As the beltway standoff over immigration grinds on, the issue has become a red-hot flash point at both this year’s Republican and Democratic national conventions. 

It was Donald Trump’s call for a wall between Mexico and the United States, along with his proposed ban on Muslims entering the country that set him apart in the crowded GOP presidential field. The rhetoric coming from the eventual nominee also turned up the temperature on the debate.

But long before the 2016 presidential race came into focus, President Barack Obama’s executive action remedies for the children of undocumented parents has raised expectations of a long-term resolution in the immigrant community. The administration’s efforts were further complicated when the courts began to weigh in on the simmering dispute, which Congress continues to avoid resolving.

Also in the mix is Obama’s aggressive use of deportation to remove more than 400,000 undocumented immigrants annually, which critics contend breaks up families and drives people underground.

“Trump says three things: ‘Things are terrible, it is the fault of the Mexicans and Chinese, and the solution is me,’” said Rep. Jerry Nadler, mocking his fellow New Yorker. “‘Don’t worry, everybody else is stupid. I am brilliant, I’ll solve the problem.’” 

Carl Paladino, the former New York gubernatorial candidate who was an early supporter of Trump, defended the Republican standard-bearer. “I would not call this an election. I call it the second American Revolution,” Paladino said last week at the Republican National Convention in Cleveland. “The middle class is revolting against the aristocrats and the elitists down in Washington, D.C. They have had enough of the nonsense, game playing, self-indulgence and self-love that goes on in that bastion.”

At the Democratic National Convention in Philadelphia, immigrant rights groups were well represented. Leticia Arce of San Francisco said she got involved in politics because of “the failure of our elected officials to really do anything about immigration.” 

“So we are here to present our own stories,” Arce told City & State. “I think a lot of people scapegoat immigrants and politicians use that also to inflame these anti-immigrant feelings.”

Others have focused on U.S. actions that they say are the root of the problem. Cindy Wiesner, a member of It Takes Roots to Change the System: The People’s Caravan, an activist group, said that U.S. trade policies, the drug trade and U.S. efforts to stop it can collectively destabilize countries in Latin America and other parts of the world by driving people to head for the U.S.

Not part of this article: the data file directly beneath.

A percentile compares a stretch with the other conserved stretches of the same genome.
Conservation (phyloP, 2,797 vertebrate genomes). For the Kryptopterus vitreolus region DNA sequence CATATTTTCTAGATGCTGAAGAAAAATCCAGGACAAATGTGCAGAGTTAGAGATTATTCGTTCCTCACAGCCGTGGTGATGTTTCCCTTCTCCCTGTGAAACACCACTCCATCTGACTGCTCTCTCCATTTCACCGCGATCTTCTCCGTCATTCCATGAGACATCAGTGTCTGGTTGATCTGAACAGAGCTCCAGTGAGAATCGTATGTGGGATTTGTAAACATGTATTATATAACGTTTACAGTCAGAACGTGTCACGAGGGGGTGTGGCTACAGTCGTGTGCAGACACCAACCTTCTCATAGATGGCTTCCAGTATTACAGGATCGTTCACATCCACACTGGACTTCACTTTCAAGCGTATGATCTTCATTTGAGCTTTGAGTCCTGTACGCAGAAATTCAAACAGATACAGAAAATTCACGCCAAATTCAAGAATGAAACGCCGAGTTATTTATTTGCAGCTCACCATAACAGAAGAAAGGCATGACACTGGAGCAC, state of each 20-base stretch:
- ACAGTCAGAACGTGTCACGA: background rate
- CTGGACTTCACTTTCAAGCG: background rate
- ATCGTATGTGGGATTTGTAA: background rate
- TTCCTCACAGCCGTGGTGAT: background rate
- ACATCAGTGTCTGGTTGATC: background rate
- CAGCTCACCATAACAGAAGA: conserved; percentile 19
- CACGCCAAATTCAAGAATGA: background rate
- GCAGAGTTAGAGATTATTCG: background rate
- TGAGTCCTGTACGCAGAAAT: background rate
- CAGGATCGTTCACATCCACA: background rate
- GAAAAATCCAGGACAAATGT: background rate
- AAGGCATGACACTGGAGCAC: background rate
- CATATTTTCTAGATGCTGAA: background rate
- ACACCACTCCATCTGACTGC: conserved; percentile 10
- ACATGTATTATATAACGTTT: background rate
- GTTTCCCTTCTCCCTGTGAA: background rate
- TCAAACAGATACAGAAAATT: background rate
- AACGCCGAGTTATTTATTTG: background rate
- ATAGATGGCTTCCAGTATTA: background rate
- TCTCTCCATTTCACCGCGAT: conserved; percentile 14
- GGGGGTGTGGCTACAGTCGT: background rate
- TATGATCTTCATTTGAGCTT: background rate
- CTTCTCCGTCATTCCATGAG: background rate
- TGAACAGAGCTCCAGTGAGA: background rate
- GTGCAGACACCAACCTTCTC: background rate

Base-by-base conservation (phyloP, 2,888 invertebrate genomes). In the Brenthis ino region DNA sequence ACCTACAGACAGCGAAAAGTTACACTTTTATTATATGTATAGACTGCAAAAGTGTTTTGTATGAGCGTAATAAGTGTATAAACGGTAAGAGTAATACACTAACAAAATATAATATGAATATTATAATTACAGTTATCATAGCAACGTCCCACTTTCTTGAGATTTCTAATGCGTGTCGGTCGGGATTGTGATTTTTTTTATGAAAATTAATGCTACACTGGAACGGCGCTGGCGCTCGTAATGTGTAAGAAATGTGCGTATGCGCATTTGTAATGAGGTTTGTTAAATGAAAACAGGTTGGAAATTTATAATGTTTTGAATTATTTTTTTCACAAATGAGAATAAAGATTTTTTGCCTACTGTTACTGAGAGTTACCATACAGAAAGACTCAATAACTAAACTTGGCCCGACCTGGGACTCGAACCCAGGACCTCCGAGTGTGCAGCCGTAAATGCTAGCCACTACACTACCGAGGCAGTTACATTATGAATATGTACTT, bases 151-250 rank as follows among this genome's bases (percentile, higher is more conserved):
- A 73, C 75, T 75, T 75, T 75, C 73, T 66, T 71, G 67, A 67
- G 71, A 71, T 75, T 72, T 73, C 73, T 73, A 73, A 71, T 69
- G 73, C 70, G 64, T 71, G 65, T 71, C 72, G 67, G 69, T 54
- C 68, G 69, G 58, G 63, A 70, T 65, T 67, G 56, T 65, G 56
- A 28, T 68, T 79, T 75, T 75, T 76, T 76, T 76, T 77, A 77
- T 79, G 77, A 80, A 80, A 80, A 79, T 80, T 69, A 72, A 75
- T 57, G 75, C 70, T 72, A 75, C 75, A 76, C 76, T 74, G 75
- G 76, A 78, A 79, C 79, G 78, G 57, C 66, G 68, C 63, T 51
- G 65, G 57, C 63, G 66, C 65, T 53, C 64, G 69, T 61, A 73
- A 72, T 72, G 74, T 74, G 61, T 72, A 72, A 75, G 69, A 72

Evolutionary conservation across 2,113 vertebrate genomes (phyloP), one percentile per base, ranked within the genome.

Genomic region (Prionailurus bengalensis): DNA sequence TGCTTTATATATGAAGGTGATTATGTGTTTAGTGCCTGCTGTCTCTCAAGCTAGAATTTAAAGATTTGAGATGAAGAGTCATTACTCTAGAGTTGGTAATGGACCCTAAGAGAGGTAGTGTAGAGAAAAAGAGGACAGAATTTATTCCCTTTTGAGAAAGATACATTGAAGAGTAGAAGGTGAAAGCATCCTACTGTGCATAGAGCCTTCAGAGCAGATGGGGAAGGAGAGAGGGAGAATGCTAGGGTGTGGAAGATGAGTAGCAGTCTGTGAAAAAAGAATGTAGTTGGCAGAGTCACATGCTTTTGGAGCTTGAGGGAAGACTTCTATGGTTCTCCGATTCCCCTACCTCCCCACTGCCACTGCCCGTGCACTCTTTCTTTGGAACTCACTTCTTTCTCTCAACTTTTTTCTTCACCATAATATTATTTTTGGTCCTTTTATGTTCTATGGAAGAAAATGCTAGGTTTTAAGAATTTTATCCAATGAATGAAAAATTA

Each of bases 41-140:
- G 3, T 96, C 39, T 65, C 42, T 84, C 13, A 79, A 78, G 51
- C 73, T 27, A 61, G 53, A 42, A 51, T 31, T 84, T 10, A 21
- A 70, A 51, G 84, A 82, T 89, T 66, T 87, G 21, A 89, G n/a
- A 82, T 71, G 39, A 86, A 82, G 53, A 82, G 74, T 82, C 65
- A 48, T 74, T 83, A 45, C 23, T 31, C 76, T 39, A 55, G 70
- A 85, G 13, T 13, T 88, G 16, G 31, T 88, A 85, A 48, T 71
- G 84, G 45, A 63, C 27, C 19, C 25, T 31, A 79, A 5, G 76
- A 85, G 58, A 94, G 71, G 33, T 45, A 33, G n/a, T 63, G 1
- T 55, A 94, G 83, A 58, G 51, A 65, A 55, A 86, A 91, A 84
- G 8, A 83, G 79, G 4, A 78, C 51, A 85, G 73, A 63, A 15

“If you were to ask most people they would not come here” unless they have no choice,” said Wiesner, whose group had a presence in Cleveland and Philadelphia. “We need some strong leadership on migrant rights, and we had the most deportations under President Obama’s term.”

Whatever its cause, the divisions over immigration have exploded across the country. Joanne Cummings, a Democratic Party activist from Alabama, says her state has an “anti-immigrant fever.”

“In 2011 we passed an anti-immigration bill that caused so many of the immigrants working in the poultry farms and the fields to flee the state,” Cummings said. The law made it illegal to help the undocumented, “so if you were a church offering a meal to the hungry, you could be brought up on charges.”

One big question is what impact it will have on the elections this fall – and whether Hispanics will turn out to vote in greater numbers.

Based on demographic projections, there's a lot of potential. By 2050, the Hispanic share of the U.S. population is expected to be 29 percent, well above the 17 percent it stands at today.

In 2012, more Hispanics voted than ever before, according to the Pew Center. But while more than 23 million Latinos were eligible to vote that year, 9.6 million were not registered, according to the Center for American Progress.

Rep. Luis Gutierrez, an Illinois Democrat, said that the immigration debate is driving an exponential increase in voter interest in his district.

“I normally get 35,000 votes in a primary – this time I got 97,000 votes this last primary,” Gutierrez said. “It has something to do with the anger and the angst and fear that’s out there in my congressional district on this issue. … When you talk to high school seniors, the first question out of their mouth is not, how do I get into the Naval Academy or West Point but are my parents going to be deported?”

Henry Garrido, the executive director of DC 37, New York City’s largest municipal union, said the vast majority of people that he represents and those in his community believe that Trump is anti-immigrant.

“The question is, will they come out to vote?” Garrido asked. “What’s happening right now is there’s a bit of electricity on the ground beginning with this convention because they see front and center on the stage the kind of message Trump is sending to the American people. And that is the wrong message for America. Immigrants have contributed a tremendous amount of resources, of love, of labor and of innovation.”